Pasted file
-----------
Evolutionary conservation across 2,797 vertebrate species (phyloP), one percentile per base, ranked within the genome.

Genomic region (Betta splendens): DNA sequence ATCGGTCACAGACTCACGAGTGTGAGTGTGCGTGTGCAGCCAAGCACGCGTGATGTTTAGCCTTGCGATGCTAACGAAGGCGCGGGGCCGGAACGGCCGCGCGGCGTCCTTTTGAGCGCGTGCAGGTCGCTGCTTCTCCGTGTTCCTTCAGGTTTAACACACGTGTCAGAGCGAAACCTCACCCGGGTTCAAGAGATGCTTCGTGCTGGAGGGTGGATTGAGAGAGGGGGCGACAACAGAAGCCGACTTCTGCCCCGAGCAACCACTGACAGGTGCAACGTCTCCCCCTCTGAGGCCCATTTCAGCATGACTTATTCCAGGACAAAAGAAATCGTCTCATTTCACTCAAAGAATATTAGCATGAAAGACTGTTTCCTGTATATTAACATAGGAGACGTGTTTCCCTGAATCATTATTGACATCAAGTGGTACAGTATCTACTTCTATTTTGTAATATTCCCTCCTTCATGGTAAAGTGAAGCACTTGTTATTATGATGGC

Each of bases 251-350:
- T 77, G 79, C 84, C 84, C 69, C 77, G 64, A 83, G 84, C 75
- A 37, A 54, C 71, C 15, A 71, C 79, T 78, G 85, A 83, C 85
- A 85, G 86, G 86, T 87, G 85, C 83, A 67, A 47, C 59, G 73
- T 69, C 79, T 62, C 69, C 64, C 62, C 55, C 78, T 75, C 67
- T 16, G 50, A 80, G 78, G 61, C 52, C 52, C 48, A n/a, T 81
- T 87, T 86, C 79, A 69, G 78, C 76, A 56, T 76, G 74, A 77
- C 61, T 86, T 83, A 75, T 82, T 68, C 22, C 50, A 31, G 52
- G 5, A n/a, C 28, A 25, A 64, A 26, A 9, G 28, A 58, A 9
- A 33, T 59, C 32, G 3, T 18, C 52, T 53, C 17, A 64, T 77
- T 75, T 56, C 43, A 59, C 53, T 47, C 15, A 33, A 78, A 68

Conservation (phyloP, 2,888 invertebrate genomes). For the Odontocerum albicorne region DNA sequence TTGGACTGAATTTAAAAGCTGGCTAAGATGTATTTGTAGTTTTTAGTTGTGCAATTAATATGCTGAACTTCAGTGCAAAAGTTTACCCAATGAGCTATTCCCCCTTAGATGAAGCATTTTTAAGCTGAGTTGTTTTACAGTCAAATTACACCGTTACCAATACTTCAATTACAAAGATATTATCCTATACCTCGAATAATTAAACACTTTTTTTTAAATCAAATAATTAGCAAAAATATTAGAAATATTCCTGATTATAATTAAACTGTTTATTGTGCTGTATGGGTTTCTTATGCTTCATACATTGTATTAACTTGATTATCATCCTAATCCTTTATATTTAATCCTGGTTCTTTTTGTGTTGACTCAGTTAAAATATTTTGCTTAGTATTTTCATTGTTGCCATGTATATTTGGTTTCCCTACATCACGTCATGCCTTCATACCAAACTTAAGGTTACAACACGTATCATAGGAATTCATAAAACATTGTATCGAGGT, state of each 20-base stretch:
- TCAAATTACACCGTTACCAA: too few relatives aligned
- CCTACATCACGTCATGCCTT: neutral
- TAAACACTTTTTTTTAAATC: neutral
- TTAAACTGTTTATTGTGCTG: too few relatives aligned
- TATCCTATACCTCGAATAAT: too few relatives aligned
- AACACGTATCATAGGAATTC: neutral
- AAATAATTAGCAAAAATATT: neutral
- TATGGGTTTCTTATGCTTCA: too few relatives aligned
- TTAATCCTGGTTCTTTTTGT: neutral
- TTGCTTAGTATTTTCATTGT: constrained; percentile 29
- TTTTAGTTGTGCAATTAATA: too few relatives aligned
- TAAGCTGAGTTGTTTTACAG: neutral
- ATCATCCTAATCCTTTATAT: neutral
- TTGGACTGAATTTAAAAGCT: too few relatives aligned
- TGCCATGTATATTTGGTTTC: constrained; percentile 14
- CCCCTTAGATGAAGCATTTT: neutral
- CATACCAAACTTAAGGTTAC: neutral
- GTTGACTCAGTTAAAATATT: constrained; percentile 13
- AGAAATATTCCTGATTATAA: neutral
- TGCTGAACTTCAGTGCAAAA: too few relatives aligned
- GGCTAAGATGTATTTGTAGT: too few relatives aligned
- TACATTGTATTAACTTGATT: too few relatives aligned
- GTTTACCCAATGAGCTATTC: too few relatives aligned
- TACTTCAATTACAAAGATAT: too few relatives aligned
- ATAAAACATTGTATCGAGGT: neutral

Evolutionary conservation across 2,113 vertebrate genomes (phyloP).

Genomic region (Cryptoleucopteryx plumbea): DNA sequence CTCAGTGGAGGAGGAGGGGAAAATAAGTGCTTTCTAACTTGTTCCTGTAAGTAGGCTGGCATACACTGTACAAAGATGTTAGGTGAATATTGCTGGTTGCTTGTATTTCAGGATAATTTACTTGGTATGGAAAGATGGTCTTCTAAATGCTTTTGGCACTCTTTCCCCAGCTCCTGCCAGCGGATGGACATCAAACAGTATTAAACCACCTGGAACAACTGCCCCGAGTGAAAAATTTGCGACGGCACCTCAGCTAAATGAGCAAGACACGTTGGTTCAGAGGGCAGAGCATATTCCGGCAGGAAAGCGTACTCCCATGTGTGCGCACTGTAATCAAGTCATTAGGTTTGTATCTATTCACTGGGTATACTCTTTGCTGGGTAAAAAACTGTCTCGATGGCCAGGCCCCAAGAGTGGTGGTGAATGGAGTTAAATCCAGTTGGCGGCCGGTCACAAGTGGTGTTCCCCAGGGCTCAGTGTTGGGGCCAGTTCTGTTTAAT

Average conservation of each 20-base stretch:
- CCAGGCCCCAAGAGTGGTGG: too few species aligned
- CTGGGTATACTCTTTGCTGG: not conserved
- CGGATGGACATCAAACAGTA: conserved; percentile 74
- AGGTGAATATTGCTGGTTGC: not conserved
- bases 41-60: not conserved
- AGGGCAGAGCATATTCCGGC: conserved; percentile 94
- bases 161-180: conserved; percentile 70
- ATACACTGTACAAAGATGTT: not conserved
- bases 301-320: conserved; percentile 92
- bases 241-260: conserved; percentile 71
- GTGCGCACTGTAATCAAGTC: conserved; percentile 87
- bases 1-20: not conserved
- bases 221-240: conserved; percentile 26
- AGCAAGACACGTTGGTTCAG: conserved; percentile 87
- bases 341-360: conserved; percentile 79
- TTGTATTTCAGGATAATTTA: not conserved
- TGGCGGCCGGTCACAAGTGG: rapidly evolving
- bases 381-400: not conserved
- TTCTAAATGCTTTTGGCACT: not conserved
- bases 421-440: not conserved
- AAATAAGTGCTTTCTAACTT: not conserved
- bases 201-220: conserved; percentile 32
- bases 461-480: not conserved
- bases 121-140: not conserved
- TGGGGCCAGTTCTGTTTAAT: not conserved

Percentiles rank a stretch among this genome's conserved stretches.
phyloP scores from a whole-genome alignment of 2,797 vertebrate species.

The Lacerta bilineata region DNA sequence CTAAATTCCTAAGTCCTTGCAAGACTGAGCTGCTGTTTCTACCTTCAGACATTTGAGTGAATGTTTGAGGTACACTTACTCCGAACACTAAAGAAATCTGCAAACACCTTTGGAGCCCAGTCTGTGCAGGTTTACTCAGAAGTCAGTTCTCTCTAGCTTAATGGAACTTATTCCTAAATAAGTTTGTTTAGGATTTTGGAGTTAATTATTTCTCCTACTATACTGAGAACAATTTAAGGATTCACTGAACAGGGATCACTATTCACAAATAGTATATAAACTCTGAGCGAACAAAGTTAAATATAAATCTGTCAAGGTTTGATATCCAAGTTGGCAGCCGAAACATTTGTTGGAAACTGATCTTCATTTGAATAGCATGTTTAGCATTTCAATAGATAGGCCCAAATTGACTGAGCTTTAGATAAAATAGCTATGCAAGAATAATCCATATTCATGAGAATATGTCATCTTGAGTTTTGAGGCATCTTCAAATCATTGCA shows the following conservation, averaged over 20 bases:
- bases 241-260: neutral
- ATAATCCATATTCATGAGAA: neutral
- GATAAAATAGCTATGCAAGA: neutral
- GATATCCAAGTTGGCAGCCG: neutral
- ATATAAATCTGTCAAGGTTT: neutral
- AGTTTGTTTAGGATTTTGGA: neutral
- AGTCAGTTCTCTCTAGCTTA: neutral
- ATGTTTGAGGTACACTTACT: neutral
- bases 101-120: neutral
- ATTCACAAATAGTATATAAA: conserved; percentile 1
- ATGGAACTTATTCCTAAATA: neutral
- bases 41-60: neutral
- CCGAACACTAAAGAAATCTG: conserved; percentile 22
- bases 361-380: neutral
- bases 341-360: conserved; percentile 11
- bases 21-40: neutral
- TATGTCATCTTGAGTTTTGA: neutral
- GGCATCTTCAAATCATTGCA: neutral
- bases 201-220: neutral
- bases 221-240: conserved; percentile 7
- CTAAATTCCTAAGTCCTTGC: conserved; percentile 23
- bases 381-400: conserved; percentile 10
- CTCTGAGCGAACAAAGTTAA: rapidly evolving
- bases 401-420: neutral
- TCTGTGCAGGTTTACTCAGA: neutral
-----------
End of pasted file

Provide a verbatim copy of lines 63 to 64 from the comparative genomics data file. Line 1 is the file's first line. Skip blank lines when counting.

- AAATAAGTGCTTTCTAACTT: not conserved
- bases 201-220: conserved; percentile 32